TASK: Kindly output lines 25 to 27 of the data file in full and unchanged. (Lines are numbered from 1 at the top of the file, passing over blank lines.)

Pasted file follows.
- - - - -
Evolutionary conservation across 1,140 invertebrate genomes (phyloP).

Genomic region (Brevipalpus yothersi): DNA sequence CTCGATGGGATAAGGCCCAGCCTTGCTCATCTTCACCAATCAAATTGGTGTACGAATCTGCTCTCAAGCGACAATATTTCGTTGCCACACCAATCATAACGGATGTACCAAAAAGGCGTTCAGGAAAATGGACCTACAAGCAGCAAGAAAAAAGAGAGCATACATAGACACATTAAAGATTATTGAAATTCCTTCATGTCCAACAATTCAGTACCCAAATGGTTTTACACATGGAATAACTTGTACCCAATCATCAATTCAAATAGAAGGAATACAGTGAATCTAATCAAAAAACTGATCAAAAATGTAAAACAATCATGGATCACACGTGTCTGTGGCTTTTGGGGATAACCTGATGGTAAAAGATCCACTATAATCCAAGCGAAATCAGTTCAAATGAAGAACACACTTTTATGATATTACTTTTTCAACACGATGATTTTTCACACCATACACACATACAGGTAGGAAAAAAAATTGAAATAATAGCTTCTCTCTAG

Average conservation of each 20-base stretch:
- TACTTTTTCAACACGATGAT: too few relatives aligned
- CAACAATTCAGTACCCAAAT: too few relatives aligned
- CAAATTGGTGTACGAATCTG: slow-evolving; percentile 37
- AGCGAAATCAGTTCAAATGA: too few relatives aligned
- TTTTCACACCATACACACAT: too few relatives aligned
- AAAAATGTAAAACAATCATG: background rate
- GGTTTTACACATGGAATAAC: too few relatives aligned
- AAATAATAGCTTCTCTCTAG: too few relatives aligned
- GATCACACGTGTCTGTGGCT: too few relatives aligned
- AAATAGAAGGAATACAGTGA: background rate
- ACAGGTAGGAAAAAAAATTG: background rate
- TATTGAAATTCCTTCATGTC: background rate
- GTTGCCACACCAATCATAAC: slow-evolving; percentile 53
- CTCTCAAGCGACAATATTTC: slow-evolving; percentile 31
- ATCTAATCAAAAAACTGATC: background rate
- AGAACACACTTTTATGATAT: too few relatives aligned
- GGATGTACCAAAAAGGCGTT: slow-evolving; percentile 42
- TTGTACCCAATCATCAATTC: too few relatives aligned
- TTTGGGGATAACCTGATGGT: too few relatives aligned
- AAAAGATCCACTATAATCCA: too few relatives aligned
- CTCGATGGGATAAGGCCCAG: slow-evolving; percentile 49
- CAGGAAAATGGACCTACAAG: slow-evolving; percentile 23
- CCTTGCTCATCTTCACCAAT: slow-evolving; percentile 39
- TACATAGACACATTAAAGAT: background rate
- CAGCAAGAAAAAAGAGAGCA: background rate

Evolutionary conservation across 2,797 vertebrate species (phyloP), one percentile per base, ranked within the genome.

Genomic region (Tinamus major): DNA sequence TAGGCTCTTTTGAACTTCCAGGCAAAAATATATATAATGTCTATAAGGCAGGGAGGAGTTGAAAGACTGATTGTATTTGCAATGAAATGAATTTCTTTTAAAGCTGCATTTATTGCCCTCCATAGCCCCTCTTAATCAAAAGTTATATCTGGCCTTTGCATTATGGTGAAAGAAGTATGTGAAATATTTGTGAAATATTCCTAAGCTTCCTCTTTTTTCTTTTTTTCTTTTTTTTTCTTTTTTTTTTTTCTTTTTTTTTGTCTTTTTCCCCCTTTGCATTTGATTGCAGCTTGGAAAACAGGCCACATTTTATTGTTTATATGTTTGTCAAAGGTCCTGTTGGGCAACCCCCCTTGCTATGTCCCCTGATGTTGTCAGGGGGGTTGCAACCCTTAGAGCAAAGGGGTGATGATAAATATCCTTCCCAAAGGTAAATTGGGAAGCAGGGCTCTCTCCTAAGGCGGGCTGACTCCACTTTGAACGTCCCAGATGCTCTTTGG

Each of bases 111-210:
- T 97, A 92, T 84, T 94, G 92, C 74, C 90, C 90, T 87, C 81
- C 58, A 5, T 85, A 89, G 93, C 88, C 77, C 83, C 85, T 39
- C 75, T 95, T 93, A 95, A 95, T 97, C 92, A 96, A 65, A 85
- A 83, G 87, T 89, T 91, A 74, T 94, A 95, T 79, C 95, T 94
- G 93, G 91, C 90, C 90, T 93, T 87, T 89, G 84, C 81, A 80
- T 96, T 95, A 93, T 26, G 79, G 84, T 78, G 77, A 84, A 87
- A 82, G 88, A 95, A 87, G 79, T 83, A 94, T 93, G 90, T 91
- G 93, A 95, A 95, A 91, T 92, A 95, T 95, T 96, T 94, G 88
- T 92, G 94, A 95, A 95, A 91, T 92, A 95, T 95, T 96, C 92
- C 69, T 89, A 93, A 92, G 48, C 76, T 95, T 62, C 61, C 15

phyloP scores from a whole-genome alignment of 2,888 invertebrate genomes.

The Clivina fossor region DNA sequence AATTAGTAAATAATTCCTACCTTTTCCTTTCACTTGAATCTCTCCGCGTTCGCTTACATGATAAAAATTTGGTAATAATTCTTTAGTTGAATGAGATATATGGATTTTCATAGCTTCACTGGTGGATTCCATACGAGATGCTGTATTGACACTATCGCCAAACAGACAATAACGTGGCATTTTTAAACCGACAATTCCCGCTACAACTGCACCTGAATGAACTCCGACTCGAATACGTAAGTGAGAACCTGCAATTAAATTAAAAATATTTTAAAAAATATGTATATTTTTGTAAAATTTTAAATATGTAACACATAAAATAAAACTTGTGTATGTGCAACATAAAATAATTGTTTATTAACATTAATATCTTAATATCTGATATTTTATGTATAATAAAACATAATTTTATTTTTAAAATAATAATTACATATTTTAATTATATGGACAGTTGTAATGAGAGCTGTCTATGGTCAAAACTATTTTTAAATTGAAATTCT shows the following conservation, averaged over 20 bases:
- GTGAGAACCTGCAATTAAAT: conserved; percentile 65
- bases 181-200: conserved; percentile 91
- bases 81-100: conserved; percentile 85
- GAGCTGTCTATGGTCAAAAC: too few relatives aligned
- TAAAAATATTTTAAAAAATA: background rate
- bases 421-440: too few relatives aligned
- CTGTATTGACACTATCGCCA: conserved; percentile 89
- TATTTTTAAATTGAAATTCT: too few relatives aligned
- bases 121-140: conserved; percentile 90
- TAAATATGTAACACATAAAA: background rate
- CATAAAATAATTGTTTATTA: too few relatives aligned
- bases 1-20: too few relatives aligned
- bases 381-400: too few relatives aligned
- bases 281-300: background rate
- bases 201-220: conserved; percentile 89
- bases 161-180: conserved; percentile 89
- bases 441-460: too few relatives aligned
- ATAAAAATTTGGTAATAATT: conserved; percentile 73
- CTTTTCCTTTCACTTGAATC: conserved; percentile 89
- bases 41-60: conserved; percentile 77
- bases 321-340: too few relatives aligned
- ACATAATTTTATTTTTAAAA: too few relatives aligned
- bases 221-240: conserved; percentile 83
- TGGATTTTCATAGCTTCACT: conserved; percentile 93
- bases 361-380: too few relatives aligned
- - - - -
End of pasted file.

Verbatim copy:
- CAGGAAAATGGACCTACAAG: slow-evolving; percentile 23
- CCTTGCTCATCTTCACCAAT: slow-evolving; percentile 39
- TACATAGACACATTAAAGAT: background rate